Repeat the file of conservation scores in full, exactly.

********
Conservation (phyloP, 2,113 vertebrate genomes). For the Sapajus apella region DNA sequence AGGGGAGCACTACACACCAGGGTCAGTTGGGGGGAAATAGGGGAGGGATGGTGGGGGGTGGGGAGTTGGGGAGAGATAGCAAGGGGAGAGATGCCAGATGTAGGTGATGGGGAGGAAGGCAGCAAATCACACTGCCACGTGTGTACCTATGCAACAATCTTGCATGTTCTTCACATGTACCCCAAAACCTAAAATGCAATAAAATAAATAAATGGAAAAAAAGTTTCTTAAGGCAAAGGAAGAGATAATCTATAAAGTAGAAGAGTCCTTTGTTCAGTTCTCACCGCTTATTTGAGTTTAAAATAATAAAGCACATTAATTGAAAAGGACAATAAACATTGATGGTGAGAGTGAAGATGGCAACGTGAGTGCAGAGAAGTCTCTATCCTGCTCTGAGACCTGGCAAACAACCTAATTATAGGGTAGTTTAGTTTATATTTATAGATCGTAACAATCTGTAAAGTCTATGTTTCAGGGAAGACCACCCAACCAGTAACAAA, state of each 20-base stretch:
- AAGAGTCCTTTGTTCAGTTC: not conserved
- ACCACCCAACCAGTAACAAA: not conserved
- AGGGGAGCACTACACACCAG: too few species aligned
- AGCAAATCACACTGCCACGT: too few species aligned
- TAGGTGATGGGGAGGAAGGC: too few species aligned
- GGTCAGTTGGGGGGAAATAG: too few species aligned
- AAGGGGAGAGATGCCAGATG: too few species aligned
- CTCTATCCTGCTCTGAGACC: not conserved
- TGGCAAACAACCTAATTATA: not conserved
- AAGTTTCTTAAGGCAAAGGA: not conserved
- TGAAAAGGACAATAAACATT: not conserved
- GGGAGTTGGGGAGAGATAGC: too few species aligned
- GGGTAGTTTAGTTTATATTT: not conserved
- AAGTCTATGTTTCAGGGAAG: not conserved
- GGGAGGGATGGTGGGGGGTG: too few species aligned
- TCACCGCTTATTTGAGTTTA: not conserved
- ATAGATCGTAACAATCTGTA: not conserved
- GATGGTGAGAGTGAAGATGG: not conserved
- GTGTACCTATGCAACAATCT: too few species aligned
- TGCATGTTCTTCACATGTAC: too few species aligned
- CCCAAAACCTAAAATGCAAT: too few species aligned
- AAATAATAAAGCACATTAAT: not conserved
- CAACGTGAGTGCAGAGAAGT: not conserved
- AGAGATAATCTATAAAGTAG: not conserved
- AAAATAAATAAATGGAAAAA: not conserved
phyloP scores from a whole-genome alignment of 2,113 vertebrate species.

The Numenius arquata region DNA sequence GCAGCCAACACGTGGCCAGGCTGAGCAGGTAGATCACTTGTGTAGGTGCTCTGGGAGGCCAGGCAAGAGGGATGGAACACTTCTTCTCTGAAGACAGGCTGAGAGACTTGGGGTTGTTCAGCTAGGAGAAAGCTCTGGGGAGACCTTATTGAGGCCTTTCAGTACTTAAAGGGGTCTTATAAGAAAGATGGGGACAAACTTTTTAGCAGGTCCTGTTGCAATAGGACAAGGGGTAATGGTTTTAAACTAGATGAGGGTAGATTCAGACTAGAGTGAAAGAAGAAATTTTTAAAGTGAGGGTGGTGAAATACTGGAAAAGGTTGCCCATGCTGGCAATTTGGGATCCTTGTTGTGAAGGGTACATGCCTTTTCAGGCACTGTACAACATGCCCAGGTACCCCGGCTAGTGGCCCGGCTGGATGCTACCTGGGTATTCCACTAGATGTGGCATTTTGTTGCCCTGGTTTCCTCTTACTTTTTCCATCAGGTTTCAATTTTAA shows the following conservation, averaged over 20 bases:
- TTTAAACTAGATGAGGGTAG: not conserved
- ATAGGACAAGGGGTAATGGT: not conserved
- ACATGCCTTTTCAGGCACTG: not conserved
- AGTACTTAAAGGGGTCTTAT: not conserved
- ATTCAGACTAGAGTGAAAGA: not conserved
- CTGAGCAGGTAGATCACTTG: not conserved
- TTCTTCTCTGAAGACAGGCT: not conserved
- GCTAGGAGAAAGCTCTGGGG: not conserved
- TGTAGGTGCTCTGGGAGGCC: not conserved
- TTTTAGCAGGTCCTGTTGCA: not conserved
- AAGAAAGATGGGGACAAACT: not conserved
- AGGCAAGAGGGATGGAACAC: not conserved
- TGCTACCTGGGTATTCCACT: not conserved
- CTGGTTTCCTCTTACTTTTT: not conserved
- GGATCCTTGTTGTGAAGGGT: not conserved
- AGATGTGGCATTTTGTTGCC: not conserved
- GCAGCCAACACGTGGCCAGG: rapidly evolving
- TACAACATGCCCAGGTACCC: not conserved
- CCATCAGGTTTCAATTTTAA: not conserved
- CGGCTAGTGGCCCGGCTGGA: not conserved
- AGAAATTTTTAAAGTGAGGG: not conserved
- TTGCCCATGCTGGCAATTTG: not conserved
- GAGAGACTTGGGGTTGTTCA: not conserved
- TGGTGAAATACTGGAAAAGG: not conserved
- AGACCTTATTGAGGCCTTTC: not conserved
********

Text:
Conservation (phyloP, 2,113 vertebrate genomes). For the Sapajus apella region DNA sequence AGGGGAGCACTACACACCAGGGTCAGTTGGGGGGAAATAGGGGAGGGATGGTGGGGGGTGGGGAGTTGGGGAGAGATAGCAAGGGGAGAGATGCCAGATGTAGGTGATGGGGAGGAAGGCAGCAAATCACACTGCCACGTGTGTACCTATGCAACAATCTTGCATGTTCTTCACATGTACCCCAAAACCTAAAATGCAATAAAATAAATAAATGGAAAAAAAGTTTCTTAAGGCAAAGGAAGAGATAATCTATAAAGTAGAAGAGTCCTTTGTTCAGTTCTCACCGCTTATTTGAGTTTAAAATAATAAAGCACATTAATTGAAAAGGACAATAAACATTGATGGTGAGAGTGAAGATGGCAACGTGAGTGCAGAGAAGTCTCTATCCTGCTCTGAGACCTGGCAAACAACCTAATTATAGGGTAGTTTAGTTTATATTTATAGATCGTAACAATCTGTAAAGTCTATGTTTCAGGGAAGACCACCCAACCAGTAACAAA, state of each 20-base stretch:
- AAGAGTCCTTTGTTCAGTTC: not conserved
- ACCACCCAACCAGTAACAAA: not conserved
- AGGGGAGCACTACACACCAG: too few species aligned
- AGCAAATCACACTGCCACGT: too few species aligned
- TAGGTGATGGGGAGGAAGGC: too few species aligned
- GGTCAGTTGGGGGGAAATAG: too few species aligned
- AAGGGGAGAGATGCCAGATG: too few species aligned
- CTCTATCCTGCTCTGAGACC: not conserved
- TGGCAAACAACCTAATTATA: not conserved
- AAGTTTCTTAAGGCAAAGGA: not conserved
- TGAAAAGGACAATAAACATT: not conserved
- GGGAGTTGGGGAGAGATAGC: too few species aligned
- GGGTAGTTTAGTTTATATTT: not conserved
- AAGTCTATGTTTCAGGGAAG: not conserved
- GGGAGGGATGGTGGGGGGTG: too few species aligned
- TCACCGCTTATTTGAGTTTA: not conserved
- ATAGATCGTAACAATCTGTA: not conserved
- GATGGTGAGAGTGAAGATGG: not conserved
- GTGTACCTATGCAACAATCT: too few species aligned
- TGCATGTTCTTCACATGTAC: too few species aligned
- CCCAAAACCTAAAATGCAAT: too few species aligned
- AAATAATAAAGCACATTAAT: not conserved
- CAACGTGAGTGCAGAGAAGT: not conserved
- AGAGATAATCTATAAAGTAG: not conserved
- AAAATAAATAAATGGAAAAA: not conserved
phyloP scores from a whole-genome alignment of 2,113 vertebrate species.

The Numenius arquata region DNA sequence GCAGCCAACACGTGGCCAGGCTGAGCAGGTAGATCACTTGTGTAGGTGCTCTGGGAGGCCAGGCAAGAGGGATGGAACACTTCTTCTCTGAAGACAGGCTGAGAGACTTGGGGTTGTTCAGCTAGGAGAAAGCTCTGGGGAGACCTTATTGAGGCCTTTCAGTACTTAAAGGGGTCTTATAAGAAAGATGGGGACAAACTTTTTAGCAGGTCCTGTTGCAATAGGACAAGGGGTAATGGTTTTAAACTAGATGAGGGTAGATTCAGACTAGAGTGAAAGAAGAAATTTTTAAAGTGAGGGTGGTGAAATACTGGAAAAGGTTGCCCATGCTGGCAATTTGGGATCCTTGTTGTGAAGGGTACATGCCTTTTCAGGCACTGTACAACATGCCCAGGTACCCCGGCTAGTGGCCCGGCTGGATGCTACCTGGGTATTCCACTAGATGTGGCATTTTGTTGCCCTGGTTTCCTCTTACTTTTTCCATCAGGTTTCAATTTTAA shows the following conservation, averaged over 20 bases:
- TTTAAACTAGATGAGGGTAG: not conserved
- ATAGGACAAGGGGTAATGGT: not conserved
- ACATGCCTTTTCAGGCACTG: not conserved
- AGTACTTAAAGGGGTCTTAT: not conserved
- ATTCAGACTAGAGTGAAAGA: not conserved
- CTGAGCAGGTAGATCACTTG: not conserved
- TTCTTCTCTGAAGACAGGCT: not conserved
- GCTAGGAGAAAGCTCTGGGG: not conserved
- TGTAGGTGCTCTGGGAGGCC: not conserved
- TTTTAGCAGGTCCTGTTGCA: not conserved
- AAGAAAGATGGGGACAAACT: not conserved
- AGGCAAGAGGGATGGAACAC: not conserved
- TGCTACCTGGGTATTCCACT: not conserved
- CTGGTTTCCTCTTACTTTTT: not conserved
- GGATCCTTGTTGTGAAGGGT: not conserved
- AGATGTGGCATTTTGTTGCC: not conserved
- GCAGCCAACACGTGGCCAGG: rapidly evolving
- TACAACATGCCCAGGTACCC: not conserved
- CCATCAGGTTTCAATTTTAA: not conserved
- CGGCTAGTGGCCCGGCTGGA: not conserved
- AGAAATTTTTAAAGTGAGGG: not conserved
- TTGCCCATGCTGGCAATTTG: not conserved
- GAGAGACTTGGGGTTGTTCA: not conserved
- TGGTGAAATACTGGAAAAGG: not conserved
- AGACCTTATTGAGGCCTTTC: not conserved